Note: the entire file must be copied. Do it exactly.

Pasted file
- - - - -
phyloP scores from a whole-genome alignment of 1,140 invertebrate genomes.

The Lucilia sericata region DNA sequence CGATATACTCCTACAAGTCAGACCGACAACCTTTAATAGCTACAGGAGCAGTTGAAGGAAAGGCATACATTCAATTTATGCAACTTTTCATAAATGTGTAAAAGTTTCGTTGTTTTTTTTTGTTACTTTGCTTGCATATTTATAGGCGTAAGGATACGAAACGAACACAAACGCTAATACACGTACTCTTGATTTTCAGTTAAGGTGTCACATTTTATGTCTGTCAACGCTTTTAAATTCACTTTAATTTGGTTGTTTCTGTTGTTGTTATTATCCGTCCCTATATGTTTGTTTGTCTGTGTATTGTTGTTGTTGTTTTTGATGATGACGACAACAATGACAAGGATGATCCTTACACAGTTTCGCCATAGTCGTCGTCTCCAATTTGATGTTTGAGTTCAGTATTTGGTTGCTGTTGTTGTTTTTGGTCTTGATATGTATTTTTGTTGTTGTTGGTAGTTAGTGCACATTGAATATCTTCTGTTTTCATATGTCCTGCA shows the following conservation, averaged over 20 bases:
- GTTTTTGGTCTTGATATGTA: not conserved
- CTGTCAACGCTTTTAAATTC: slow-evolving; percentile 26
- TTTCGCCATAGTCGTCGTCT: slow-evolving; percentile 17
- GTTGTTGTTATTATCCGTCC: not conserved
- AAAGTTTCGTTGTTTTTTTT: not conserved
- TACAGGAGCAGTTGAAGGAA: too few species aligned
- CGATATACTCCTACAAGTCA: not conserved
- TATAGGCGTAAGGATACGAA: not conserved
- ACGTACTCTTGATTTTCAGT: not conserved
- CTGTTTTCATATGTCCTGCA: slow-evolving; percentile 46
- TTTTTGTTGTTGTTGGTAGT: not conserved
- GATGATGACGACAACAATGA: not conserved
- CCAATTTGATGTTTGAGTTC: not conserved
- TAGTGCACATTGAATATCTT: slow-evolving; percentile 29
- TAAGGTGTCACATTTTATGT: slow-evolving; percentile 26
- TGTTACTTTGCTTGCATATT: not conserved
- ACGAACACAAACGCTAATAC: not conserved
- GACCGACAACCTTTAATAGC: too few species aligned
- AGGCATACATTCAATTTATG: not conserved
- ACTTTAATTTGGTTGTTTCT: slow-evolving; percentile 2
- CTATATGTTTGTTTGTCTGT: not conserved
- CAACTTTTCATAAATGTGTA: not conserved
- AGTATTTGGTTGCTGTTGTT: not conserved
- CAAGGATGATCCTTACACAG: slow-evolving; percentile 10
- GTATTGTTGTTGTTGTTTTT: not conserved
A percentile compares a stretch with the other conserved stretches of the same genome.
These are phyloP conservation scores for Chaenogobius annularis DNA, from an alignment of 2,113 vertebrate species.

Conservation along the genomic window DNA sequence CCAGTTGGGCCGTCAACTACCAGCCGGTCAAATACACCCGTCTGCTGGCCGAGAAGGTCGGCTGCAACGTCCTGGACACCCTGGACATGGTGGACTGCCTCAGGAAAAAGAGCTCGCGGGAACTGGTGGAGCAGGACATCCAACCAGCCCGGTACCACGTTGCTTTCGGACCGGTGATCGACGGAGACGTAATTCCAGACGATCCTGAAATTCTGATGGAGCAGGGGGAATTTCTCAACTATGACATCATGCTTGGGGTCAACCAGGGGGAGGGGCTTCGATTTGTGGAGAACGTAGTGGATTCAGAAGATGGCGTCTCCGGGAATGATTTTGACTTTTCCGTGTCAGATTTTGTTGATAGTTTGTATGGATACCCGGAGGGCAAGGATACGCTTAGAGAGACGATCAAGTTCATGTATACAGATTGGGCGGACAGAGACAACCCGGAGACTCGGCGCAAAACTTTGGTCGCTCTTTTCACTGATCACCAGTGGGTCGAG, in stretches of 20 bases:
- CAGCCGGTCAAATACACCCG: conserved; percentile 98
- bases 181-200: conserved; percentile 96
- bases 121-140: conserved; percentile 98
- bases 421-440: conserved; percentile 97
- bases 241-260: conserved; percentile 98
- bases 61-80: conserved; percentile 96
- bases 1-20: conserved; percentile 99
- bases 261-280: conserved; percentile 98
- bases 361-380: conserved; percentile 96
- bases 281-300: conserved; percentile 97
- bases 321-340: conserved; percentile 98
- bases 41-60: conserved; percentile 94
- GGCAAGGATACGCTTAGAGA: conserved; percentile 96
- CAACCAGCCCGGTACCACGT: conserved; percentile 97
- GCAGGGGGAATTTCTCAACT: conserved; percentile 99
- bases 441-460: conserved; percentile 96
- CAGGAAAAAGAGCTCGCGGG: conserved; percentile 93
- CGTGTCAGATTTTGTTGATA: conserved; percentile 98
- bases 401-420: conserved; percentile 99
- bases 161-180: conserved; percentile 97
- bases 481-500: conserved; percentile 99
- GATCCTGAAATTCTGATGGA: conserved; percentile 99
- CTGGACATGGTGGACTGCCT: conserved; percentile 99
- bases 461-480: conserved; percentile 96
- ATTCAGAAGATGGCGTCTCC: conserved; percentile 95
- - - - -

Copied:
phyloP scores from a whole-genome alignment of 1,140 invertebrate genomes.

The Lucilia sericata region DNA sequence CGATATACTCCTACAAGTCAGACCGACAACCTTTAATAGCTACAGGAGCAGTTGAAGGAAAGGCATACATTCAATTTATGCAACTTTTCATAAATGTGTAAAAGTTTCGTTGTTTTTTTTTGTTACTTTGCTTGCATATTTATAGGCGTAAGGATACGAAACGAACACAAACGCTAATACACGTACTCTTGATTTTCAGTTAAGGTGTCACATTTTATGTCTGTCAACGCTTTTAAATTCACTTTAATTTGGTTGTTTCTGTTGTTGTTATTATCCGTCCCTATATGTTTGTTTGTCTGTGTATTGTTGTTGTTGTTTTTGATGATGACGACAACAATGACAAGGATGATCCTTACACAGTTTCGCCATAGTCGTCGTCTCCAATTTGATGTTTGAGTTCAGTATTTGGTTGCTGTTGTTGTTTTTGGTCTTGATATGTATTTTTGTTGTTGTTGGTAGTTAGTGCACATTGAATATCTTCTGTTTTCATATGTCCTGCA shows the following conservation, averaged over 20 bases:
- GTTTTTGGTCTTGATATGTA: not conserved
- CTGTCAACGCTTTTAAATTC: slow-evolving; percentile 26
- TTTCGCCATAGTCGTCGTCT: slow-evolving; percentile 17
- GTTGTTGTTATTATCCGTCC: not conserved
- AAAGTTTCGTTGTTTTTTTT: not conserved
- TACAGGAGCAGTTGAAGGAA: too few species aligned
- CGATATACTCCTACAAGTCA: not conserved
- TATAGGCGTAAGGATACGAA: not conserved
- ACGTACTCTTGATTTTCAGT: not conserved
- CTGTTTTCATATGTCCTGCA: slow-evolving; percentile 46
- TTTTTGTTGTTGTTGGTAGT: not conserved
- GATGATGACGACAACAATGA: not conserved
- CCAATTTGATGTTTGAGTTC: not conserved
- TAGTGCACATTGAATATCTT: slow-evolving; percentile 29
- TAAGGTGTCACATTTTATGT: slow-evolving; percentile 26
- TGTTACTTTGCTTGCATATT: not conserved
- ACGAACACAAACGCTAATAC: not conserved
- GACCGACAACCTTTAATAGC: too few species aligned
- AGGCATACATTCAATTTATG: not conserved
- ACTTTAATTTGGTTGTTTCT: slow-evolving; percentile 2
- CTATATGTTTGTTTGTCTGT: not conserved
- CAACTTTTCATAAATGTGTA: not conserved
- AGTATTTGGTTGCTGTTGTT: not conserved
- CAAGGATGATCCTTACACAG: slow-evolving; percentile 10
- GTATTGTTGTTGTTGTTTTT: not conserved
A percentile compares a stretch with the other conserved stretches of the same genome.
These are phyloP conservation scores for Chaenogobius annularis DNA, from an alignment of 2,113 vertebrate species.

Conservation along the genomic window DNA sequence CCAGTTGGGCCGTCAACTACCAGCCGGTCAAATACACCCGTCTGCTGGCCGAGAAGGTCGGCTGCAACGTCCTGGACACCCTGGACATGGTGGACTGCCTCAGGAAAAAGAGCTCGCGGGAACTGGTGGAGCAGGACATCCAACCAGCCCGGTACCACGTTGCTTTCGGACCGGTGATCGACGGAGACGTAATTCCAGACGATCCTGAAATTCTGATGGAGCAGGGGGAATTTCTCAACTATGACATCATGCTTGGGGTCAACCAGGGGGAGGGGCTTCGATTTGTGGAGAACGTAGTGGATTCAGAAGATGGCGTCTCCGGGAATGATTTTGACTTTTCCGTGTCAGATTTTGTTGATAGTTTGTATGGATACCCGGAGGGCAAGGATACGCTTAGAGAGACGATCAAGTTCATGTATACAGATTGGGCGGACAGAGACAACCCGGAGACTCGGCGCAAAACTTTGGTCGCTCTTTTCACTGATCACCAGTGGGTCGAG, in stretches of 20 bases:
- CAGCCGGTCAAATACACCCG: conserved; percentile 98
- bases 181-200: conserved; percentile 96
- bases 121-140: conserved; percentile 98
- bases 421-440: conserved; percentile 97
- bases 241-260: conserved; percentile 98
- bases 61-80: conserved; percentile 96
- bases 1-20: conserved; percentile 99
- bases 261-280: conserved; percentile 98
- bases 361-380: conserved; percentile 96
- bases 281-300: conserved; percentile 97
- bases 321-340: conserved; percentile 98
- bases 41-60: conserved; percentile 94
- GGCAAGGATACGCTTAGAGA: conserved; percentile 96
- CAACCAGCCCGGTACCACGT: conserved; percentile 97
- GCAGGGGGAATTTCTCAACT: conserved; percentile 99
- bases 441-460: conserved; percentile 96
- CAGGAAAAAGAGCTCGCGGG: conserved; percentile 93
- CGTGTCAGATTTTGTTGATA: conserved; percentile 98
- bases 401-420: conserved; percentile 99
- bases 161-180: conserved; percentile 97
- bases 481-500: conserved; percentile 99
- GATCCTGAAATTCTGATGGA: conserved; percentile 99
- CTGGACATGGTGGACTGCCT: conserved; percentile 99
- bases 461-480: conserved; percentile 96
- ATTCAGAAGATGGCGTCTCC: conserved; percentile 95